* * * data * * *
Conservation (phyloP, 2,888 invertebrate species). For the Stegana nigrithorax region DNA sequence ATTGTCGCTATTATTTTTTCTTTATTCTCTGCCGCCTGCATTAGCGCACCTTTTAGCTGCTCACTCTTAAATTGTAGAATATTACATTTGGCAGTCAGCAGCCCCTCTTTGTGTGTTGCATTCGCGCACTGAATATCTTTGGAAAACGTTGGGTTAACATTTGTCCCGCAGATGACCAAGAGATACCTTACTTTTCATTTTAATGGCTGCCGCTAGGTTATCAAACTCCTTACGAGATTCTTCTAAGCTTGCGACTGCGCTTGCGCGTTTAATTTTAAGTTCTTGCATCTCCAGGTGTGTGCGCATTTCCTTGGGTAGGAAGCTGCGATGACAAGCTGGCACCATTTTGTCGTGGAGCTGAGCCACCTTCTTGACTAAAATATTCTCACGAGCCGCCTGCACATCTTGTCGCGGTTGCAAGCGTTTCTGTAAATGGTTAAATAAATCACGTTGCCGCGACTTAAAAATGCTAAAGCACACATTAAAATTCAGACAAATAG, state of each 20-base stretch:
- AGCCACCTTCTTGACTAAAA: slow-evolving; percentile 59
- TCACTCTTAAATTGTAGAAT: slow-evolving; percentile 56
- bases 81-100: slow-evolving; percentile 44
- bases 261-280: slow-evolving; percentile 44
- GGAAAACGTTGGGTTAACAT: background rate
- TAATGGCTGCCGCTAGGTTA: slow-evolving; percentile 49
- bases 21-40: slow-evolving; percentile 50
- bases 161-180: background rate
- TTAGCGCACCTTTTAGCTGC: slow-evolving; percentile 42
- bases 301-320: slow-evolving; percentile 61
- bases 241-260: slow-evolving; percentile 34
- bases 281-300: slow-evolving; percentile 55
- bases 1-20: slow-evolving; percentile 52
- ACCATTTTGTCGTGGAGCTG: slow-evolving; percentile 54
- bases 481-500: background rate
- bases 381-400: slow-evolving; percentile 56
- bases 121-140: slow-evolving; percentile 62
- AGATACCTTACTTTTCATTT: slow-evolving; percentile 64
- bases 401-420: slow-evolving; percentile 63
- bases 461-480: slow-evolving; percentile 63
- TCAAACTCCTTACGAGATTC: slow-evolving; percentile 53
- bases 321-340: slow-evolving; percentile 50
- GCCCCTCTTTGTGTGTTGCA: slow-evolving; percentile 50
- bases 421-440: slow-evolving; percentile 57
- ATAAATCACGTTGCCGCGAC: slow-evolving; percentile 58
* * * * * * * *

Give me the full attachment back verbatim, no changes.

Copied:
Conservation (phyloP, 2,888 invertebrate species). For the Stegana nigrithorax region DNA sequence ATTGTCGCTATTATTTTTTCTTTATTCTCTGCCGCCTGCATTAGCGCACCTTTTAGCTGCTCACTCTTAAATTGTAGAATATTACATTTGGCAGTCAGCAGCCCCTCTTTGTGTGTTGCATTCGCGCACTGAATATCTTTGGAAAACGTTGGGTTAACATTTGTCCCGCAGATGACCAAGAGATACCTTACTTTTCATTTTAATGGCTGCCGCTAGGTTATCAAACTCCTTACGAGATTCTTCTAAGCTTGCGACTGCGCTTGCGCGTTTAATTTTAAGTTCTTGCATCTCCAGGTGTGTGCGCATTTCCTTGGGTAGGAAGCTGCGATGACAAGCTGGCACCATTTTGTCGTGGAGCTGAGCCACCTTCTTGACTAAAATATTCTCACGAGCCGCCTGCACATCTTGTCGCGGTTGCAAGCGTTTCTGTAAATGGTTAAATAAATCACGTTGCCGCGACTTAAAAATGCTAAAGCACACATTAAAATTCAGACAAATAG, state of each 20-base stretch:
- AGCCACCTTCTTGACTAAAA: slow-evolving; percentile 59
- TCACTCTTAAATTGTAGAAT: slow-evolving; percentile 56
- bases 81-100: slow-evolving; percentile 44
- bases 261-280: slow-evolving; percentile 44
- GGAAAACGTTGGGTTAACAT: background rate
- TAATGGCTGCCGCTAGGTTA: slow-evolving; percentile 49
- bases 21-40: slow-evolving; percentile 50
- bases 161-180: background rate
- TTAGCGCACCTTTTAGCTGC: slow-evolving; percentile 42
- bases 301-320: slow-evolving; percentile 61
- bases 241-260: slow-evolving; percentile 34
- bases 281-300: slow-evolving; percentile 55
- bases 1-20: slow-evolving; percentile 52
- ACCATTTTGTCGTGGAGCTG: slow-evolving; percentile 54
- bases 481-500: background rate
- bases 381-400: slow-evolving; percentile 56
- bases 121-140: slow-evolving; percentile 62
- AGATACCTTACTTTTCATTT: slow-evolving; percentile 64
- bases 401-420: slow-evolving; percentile 63
- bases 461-480: slow-evolving; percentile 63
- TCAAACTCCTTACGAGATTC: slow-evolving; percentile 53
- bases 321-340: slow-evolving; percentile 50
- GCCCCTCTTTGTGTGTTGCA: slow-evolving; percentile 50
- bases 421-440: slow-evolving; percentile 57
- ATAAATCACGTTGCCGCGAC: slow-evolving; percentile 58